The Australians GW Bot and Irene Barberis have contrasting techniques and styles. Barberis has contributed a luminous pink cross, Reforming the Line, fashioned from plastic sheet roofing and cut acrylic sheet. Bot has worked tirelessly in her exploration of Aboriginal culture, and in particular, the way in which it employs mark making. Her “glyphs” — signs and ciphers, almost intelligible, but just beyond understanding — seem archetypal, intensely rooted in the mysterious land and landscape.
In a similar way, Susan Winton, Will Maclean and Marian Leven all celebrate the links between culture, landscape, light and a sense of place. Maclean’s work alludes to nuclear weaponry and naval submarines which have become so identified with the western seaboard of Scotland, and so forms a link with the work of Christiana Spens, for one.
Richard Demarco links the primeval landscapes of Scotland and the work of Joseph Beuys in a rare editioned print celebrating Beuys’ Celtic Kinloch Rannoch Scottish Symphony performed in Edinburgh in 1970.
Despite the limitations of the venue, which is rather cramped and off the beaten track, this show is one to search out.
Until March 14.
Fife and Dundee-based artist, Sarah Gittins will show two substantial new series of prints in her solo exhibition, Orchard, at Leith School of Art, Edinburgh. The first series follows the changes of the orchard through the seasons. The second series imagines the mature orchard growing in the streets and spaces of Dundee. Over the past two years Sarah has been making regular visits to draw the historic, tangled apple orchard in the grounds of the Hill of Tarvit, near Cupar in Northeast Fife. Moments from those drawings were then gathered to create the Orchard Cycle; a series of twelve, circular screenprints which track the cycle of life within this beautiful community of apple trees. In the second series, If the City were an Orchard, the Hill of Tarvit orchard is reimagined into the streets of Dundee. This series of prints are inspired by the ongoing work of DUO (Dundee Urban Orchard), which is an art and horticulture project run by Sarah and Jonathan Baxter. DUO is working with community groups and organisations to establish a network of 24 small-scale orchards across Dundee, reimagining Dundee as an Orchard City. Sarah is known for creating beautifully drawn works with narrative content that opens up new ways of seeing the world. The works in this exhibition take the viewer on a gentle and powerful visual journey through the cultivated space of an orchard. Orchard is on show at Leith School of Art, 25 North Junction Street. The exhibition runs from 11thApril until 11th June. It is open to visitors from 9am until 4.30pm Monday to Saturday.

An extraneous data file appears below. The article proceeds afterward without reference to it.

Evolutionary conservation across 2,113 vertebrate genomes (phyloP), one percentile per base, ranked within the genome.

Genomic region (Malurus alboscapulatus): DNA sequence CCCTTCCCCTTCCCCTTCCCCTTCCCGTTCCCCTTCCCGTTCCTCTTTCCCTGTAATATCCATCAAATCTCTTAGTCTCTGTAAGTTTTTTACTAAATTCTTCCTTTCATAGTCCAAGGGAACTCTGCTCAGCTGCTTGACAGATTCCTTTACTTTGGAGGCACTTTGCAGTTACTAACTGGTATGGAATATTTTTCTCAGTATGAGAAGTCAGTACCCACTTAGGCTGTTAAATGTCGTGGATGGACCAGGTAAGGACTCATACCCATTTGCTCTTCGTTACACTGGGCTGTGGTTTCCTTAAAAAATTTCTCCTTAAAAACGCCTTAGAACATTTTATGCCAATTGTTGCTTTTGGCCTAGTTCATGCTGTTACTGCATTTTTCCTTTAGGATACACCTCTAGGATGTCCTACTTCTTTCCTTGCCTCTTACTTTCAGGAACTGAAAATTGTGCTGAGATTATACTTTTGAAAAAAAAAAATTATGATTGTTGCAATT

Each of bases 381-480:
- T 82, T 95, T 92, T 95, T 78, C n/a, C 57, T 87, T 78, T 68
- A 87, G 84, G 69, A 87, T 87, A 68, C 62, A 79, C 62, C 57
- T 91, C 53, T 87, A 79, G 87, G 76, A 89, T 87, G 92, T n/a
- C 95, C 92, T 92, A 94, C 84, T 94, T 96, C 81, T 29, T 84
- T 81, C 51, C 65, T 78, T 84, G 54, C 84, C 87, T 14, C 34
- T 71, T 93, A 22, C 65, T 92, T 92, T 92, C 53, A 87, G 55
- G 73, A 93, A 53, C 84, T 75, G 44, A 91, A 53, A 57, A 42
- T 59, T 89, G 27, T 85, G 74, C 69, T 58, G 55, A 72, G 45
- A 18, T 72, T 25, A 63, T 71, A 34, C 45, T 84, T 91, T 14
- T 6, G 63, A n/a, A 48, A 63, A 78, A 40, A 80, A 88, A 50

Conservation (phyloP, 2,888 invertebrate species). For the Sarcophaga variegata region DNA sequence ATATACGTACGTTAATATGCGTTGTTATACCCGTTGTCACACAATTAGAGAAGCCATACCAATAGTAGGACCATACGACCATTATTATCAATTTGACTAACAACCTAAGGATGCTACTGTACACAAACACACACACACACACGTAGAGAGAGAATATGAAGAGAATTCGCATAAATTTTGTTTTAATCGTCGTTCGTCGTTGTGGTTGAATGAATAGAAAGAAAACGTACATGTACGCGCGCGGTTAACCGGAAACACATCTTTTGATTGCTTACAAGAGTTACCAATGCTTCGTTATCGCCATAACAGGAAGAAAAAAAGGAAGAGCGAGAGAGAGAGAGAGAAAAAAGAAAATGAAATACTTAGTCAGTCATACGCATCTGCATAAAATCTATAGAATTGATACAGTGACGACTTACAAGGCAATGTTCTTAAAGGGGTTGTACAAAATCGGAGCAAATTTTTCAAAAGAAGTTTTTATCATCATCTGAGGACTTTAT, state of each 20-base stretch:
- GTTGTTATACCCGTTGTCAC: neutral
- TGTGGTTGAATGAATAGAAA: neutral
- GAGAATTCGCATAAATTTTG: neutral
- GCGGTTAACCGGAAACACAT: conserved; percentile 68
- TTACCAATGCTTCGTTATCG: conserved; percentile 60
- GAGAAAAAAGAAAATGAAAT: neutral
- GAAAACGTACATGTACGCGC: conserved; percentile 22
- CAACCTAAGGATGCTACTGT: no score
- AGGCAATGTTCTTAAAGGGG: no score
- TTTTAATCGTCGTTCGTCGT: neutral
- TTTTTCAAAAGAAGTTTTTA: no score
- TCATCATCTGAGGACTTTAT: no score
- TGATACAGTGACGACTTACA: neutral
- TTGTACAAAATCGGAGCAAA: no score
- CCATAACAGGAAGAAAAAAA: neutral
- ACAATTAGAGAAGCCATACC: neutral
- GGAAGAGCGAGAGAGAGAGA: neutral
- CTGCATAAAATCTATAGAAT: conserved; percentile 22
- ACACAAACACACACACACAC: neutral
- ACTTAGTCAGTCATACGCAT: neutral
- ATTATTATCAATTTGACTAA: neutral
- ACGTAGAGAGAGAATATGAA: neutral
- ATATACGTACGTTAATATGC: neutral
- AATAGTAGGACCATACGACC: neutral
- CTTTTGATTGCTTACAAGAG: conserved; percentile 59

The TimesBorn in Switzerland, in 1980, resident in Brussels and trained in Glasgow, Nicolas Party is one of the new breed of younger artists completely at home in the internationalised world of contemporary art. In his earlier years Party was active as a graffiti artist but now specialises in creating art environments that use entire rooms and galleries. In the past he has transformed venues such as Glasgow’s Modern Institute, and Inverleith House in Edinburgh, into colourful painted installations. He has worked in a similar way in venues from Stavanger to New York. Here, the artist has opted for a monochrome palette, using dense blacks, stark whites and nuanced greys to transform the large gallery space of the this former industrial workshop into a typical Party gesamkunstwerk. The imagery is a constructed, abstracted mindscape, which recalls elements of Surrealism in its dreamlike symbolism. Large sausage-shaped motifs float amongst black and white ribbons, and their shadows. Grey trees with withered limbs cast their twisted, dense black shadows, while bird-like motifs soar amidst these tangled imaginings. In some areas, Party has used charcoal to create grey textured half-tones on walls and partitions. The cast-iron Edwardian pillars that support the floors and ceilings have been transformed using a dense matt black paint that seems to suck all light from the surrounding space. Buried amongst this large-scale imagery is a series of pencil drawings depicting elements associated with traditional still-life, such as fruit and kitchenware. The imagery is not straightforward: a pear-like fruit is propped with a stick while another is twisted and distorted. A coffee pot is shown with an inverted spout. Perhaps it is not surprising that the legacy of Surrealism persists in Party’s work, given that his domicile was also that of René Magritte, one of the most prominent members of the Surrealist movement. Party’s technique of juxtaposing smaller, discrete imagery amongst large, all encompassing works is now well established. There is a relationship and what might be called a ‘dialogue’ between these elements. The monotones of the smaller works are reflected in the larger scheme, as are aspects of the imagery. In a new departure for Party, he has made a series of mezzotint prints, which he has developed with the printmakers at the Glasgow Print Studio. The technique of mezzotint was first developed in the mid-17th Century and allowed for the creation of a greater variety of tone, which, in turn, made it possible to depict shade and shadows with more subtlety and realism. Party’s mezzotints, derived primarily from his drawings, again reflect his investigation of the borderland between the real and the imagined. They are in a sense self-reflexive in that they draw attention to their own artifice. All of this is the product of a fecund imagination and shows a gifted artist working at the height of his powers. * The exhibition is part of Glasgow International Festival of Visual Art 2016, which runs throughout the city until 25 April: glasgowinternational.org